Companies like Better Place that want to sell electricity to electric car drivers may have to face off in the future against the one of the most powerful forces in American history.

People giving something away for free.

Free charging for electric cars may become a popular marketing tool for restaurants, garages, stores and other companies looking to draw customers, at least according to early electric car buyers who are mapping out free places to jet a jolt.

"The main place for charging stations is going to be restaurants," said James Morrison, CEO of EV Components, which makes components for electric cars and plug-ins, and an electric vehicle fan.

At this stage, the free concept is embryonic, but so is the electric car industry. Two Indian casinos in the Pacific Northwest are already installing free charging stations, he noted. (No Limit Pai Gow, Joan Jett and a Full Tank!)

A website called EV Charger News maps out available outlets. Some are official charging stations. Some are just plugs that happen to be open to the public. Owners of Tesla Roadsters and other all-electric contribute notes and advice.

"I stopped by the Nut Tree charger, and while EV enjoyed her SPI charge, I enjoyed some real Mexican food at the Via Corona restaurant ... decent mariscos [seafood] in a casual setting," Richard Casias wrote about the charger at the Nut Tree Village.

The charger at the Stoneridge Mall, meanwhile, was out for a while because an electrician cut the wire while modifying a store.

What makes the idea intriguing is the math. Compared to gas, electricity remains a bargain. A kilowatt hour of power costs around 11 cents on average in the U.S.  An all-electric into a standard 110-volt, high-speed charger for an hour might only suck down 15 cents of power. The tab might come to $2 to $3 a 240-volt high speed charger but in that hour a car could get enough energy to go 100 miles, according to Morrison.

The restaurant spends a little, but charging generates great PR and maybe some loyal customers. At Best Buy, customers who want to top off their batteries might spend a few extra moments gazing longingly at that 50-in LCD TV with 120 herz refresh rate. A quick hour charge also ameliorates fears about range anxiety and is short enough so consumers won't feel like they are stuck waiting on their car.

"Costco spent less than a $1 of electricity on me, I spent $545 in their store. Why wouldn't every Costco want chargers at all their stores?," wrote Irelands1 about the store in Rohnert Park. Like a lot of places, Costco reserves parking for EV drivers too.

Free power has a precedent. Walmart for years has allowed customers to camp in its parking lots and plug into outlets. The policy has received extensive coverage by magazines and TV stations worldwide.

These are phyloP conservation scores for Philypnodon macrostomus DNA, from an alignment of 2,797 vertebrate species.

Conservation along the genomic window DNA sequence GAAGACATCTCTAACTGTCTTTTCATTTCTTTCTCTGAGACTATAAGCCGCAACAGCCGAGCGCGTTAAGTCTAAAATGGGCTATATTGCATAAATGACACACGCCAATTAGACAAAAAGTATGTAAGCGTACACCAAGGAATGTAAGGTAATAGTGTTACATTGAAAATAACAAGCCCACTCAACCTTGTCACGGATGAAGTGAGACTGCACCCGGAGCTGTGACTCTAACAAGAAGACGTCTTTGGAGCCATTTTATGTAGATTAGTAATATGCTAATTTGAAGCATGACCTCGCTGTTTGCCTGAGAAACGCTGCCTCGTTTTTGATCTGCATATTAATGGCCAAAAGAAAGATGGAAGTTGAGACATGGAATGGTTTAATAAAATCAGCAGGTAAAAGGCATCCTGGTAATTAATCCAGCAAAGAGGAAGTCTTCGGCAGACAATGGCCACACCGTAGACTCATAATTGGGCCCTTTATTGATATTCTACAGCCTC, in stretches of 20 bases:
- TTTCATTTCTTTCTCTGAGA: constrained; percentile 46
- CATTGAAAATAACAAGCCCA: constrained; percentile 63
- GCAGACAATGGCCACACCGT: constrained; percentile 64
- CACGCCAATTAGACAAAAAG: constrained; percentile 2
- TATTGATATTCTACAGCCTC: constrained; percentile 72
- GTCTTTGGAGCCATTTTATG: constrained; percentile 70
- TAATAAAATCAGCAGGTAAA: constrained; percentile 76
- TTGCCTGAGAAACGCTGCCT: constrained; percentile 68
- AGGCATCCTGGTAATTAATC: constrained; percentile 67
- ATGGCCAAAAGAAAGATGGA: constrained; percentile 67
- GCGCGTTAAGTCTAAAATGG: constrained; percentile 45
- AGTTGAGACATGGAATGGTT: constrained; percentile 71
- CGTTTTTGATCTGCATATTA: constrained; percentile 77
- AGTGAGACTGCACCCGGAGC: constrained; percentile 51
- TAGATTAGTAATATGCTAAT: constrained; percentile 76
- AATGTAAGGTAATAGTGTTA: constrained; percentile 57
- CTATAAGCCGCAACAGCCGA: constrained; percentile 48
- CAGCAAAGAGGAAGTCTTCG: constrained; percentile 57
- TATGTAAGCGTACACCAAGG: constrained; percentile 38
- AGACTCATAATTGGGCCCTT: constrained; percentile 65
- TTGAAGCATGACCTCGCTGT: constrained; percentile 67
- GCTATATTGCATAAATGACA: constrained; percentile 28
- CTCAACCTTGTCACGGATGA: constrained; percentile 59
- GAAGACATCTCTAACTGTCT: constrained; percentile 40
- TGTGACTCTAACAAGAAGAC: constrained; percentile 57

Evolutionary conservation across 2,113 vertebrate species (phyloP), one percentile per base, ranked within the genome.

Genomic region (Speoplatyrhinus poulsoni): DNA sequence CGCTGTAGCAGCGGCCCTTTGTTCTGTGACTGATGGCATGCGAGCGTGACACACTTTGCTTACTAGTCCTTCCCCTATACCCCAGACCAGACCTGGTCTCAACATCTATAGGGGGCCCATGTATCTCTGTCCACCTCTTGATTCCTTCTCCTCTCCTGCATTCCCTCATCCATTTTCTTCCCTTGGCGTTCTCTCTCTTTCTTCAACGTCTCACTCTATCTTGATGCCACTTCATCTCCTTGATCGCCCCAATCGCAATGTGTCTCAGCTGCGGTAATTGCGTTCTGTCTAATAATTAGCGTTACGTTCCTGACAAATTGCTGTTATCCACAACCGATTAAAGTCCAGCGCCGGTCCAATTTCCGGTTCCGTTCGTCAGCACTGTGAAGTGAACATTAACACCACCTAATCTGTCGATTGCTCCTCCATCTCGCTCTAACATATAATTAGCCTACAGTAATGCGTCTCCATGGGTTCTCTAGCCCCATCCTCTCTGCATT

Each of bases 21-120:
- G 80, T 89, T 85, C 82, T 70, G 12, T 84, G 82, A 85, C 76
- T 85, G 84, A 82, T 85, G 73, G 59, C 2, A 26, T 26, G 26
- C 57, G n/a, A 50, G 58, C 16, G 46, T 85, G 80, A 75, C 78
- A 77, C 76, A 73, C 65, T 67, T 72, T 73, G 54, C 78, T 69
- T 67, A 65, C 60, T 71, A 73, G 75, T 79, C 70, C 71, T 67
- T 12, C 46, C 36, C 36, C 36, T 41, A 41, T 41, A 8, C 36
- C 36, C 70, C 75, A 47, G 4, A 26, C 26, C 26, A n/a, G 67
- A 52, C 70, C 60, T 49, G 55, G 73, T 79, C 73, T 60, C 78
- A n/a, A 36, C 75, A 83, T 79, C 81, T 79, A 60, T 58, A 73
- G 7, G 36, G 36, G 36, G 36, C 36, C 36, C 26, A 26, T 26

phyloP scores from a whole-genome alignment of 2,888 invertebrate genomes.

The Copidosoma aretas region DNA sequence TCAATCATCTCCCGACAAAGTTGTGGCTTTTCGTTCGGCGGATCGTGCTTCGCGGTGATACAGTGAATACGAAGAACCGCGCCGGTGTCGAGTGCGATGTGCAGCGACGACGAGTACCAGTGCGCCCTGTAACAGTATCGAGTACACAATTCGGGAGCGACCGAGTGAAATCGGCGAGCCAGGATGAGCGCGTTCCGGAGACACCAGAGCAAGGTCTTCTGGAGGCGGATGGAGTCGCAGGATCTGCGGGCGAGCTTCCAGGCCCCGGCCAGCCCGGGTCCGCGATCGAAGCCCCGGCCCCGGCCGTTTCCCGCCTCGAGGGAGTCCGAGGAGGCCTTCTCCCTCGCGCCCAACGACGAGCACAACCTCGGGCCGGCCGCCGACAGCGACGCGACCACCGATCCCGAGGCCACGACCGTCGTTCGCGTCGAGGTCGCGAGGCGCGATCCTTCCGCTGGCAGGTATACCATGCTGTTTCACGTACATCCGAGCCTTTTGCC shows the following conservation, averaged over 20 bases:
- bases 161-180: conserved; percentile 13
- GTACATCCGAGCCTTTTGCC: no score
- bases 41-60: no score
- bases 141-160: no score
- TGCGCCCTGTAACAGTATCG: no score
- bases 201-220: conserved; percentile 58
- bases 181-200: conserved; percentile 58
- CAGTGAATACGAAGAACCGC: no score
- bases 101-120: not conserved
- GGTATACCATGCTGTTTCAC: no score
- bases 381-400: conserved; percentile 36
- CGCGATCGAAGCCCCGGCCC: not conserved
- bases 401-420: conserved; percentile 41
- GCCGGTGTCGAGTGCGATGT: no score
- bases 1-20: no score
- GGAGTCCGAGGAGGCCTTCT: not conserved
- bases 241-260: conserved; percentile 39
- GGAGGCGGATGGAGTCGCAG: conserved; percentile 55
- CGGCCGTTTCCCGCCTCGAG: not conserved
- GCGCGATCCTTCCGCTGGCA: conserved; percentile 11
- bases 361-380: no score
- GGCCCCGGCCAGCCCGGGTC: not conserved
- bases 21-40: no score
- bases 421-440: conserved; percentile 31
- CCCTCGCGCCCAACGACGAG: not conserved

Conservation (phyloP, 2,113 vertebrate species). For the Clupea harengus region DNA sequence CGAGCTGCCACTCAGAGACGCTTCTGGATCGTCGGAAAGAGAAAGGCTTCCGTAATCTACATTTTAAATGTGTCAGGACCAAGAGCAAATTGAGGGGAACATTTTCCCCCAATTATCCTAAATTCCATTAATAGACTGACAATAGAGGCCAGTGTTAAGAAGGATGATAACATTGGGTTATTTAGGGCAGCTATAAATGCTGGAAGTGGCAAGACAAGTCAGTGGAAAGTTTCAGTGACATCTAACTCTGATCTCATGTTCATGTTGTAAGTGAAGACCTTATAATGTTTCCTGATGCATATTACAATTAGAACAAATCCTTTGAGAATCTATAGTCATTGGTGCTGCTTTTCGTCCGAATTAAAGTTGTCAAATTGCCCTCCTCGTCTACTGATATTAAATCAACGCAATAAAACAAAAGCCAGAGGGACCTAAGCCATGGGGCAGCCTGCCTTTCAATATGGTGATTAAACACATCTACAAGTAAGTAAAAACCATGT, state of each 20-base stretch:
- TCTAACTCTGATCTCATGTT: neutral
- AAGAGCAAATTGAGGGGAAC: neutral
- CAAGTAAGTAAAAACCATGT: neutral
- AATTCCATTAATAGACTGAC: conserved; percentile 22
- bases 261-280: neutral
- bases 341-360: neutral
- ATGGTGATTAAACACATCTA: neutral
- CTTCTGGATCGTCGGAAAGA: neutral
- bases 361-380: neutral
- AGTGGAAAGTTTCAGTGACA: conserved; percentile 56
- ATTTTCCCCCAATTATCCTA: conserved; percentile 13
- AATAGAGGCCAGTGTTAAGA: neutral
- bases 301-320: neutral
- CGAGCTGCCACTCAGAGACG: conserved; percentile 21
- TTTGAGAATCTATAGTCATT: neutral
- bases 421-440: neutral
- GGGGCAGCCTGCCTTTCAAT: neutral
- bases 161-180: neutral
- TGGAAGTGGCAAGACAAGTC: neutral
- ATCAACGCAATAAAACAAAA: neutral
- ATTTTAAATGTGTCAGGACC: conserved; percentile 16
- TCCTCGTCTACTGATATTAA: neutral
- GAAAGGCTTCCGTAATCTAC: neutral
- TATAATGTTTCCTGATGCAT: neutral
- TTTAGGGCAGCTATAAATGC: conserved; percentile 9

The infrastructure, moreover, exists. Morrison owns a Tesla Roadster, a Prius modified for plug-in driving, and an all-electric Vectrix scooter and has spent time scouting for open outlets in the Seattle area.

"Every single parking garage has a 110 outlet," he said. "I always ask. No one has ever said no. We are talking cents per kilowatt hour."

Free could benefit or hurt companies trying to get into charging. Coloumb sells charging stations and conceivably could sell them to a store. But if the power is free, a store might balk at the $30,000 price tag for the charging station, forcing the company to adjust pricing in the future.

Better Place, by contrast, has a more difficult time because it hopes to gain its revenue from selling power. Electricity sales are supposed to offset the cost of the car battery. Then again, if electrics gain popularity, the novelty and marketing value could fade as expenses and lines increase. Free also means accepting the charger where you find it.

"Teens running around the upper level cursing and causing havoc. Rumors of a fight with a possible shooting near the food court - definitely did not feel safe!" wrote one user on EV Charger about the Moreno Valley Mall, which has a charger.

Still, even if America understands free, many are still getting used to the idea of electric cars.

"Tesla charger still not working. In addition, beware that on the weekend the only RV park with power hookups that answers their phone is Tradewinds and they will *not* allow electric car charging even for a fee (afraid the car will damage their electrical system). There is an outdoor 120v outlet by library one block from the ferry terminal," wrote one Tesla owner about the charging station at the Vallejo Ferry Terminal.

Oh, and the charger at the Fremont Costco is not working.

Photo of a Tesla charger station courtesy EV Charger News.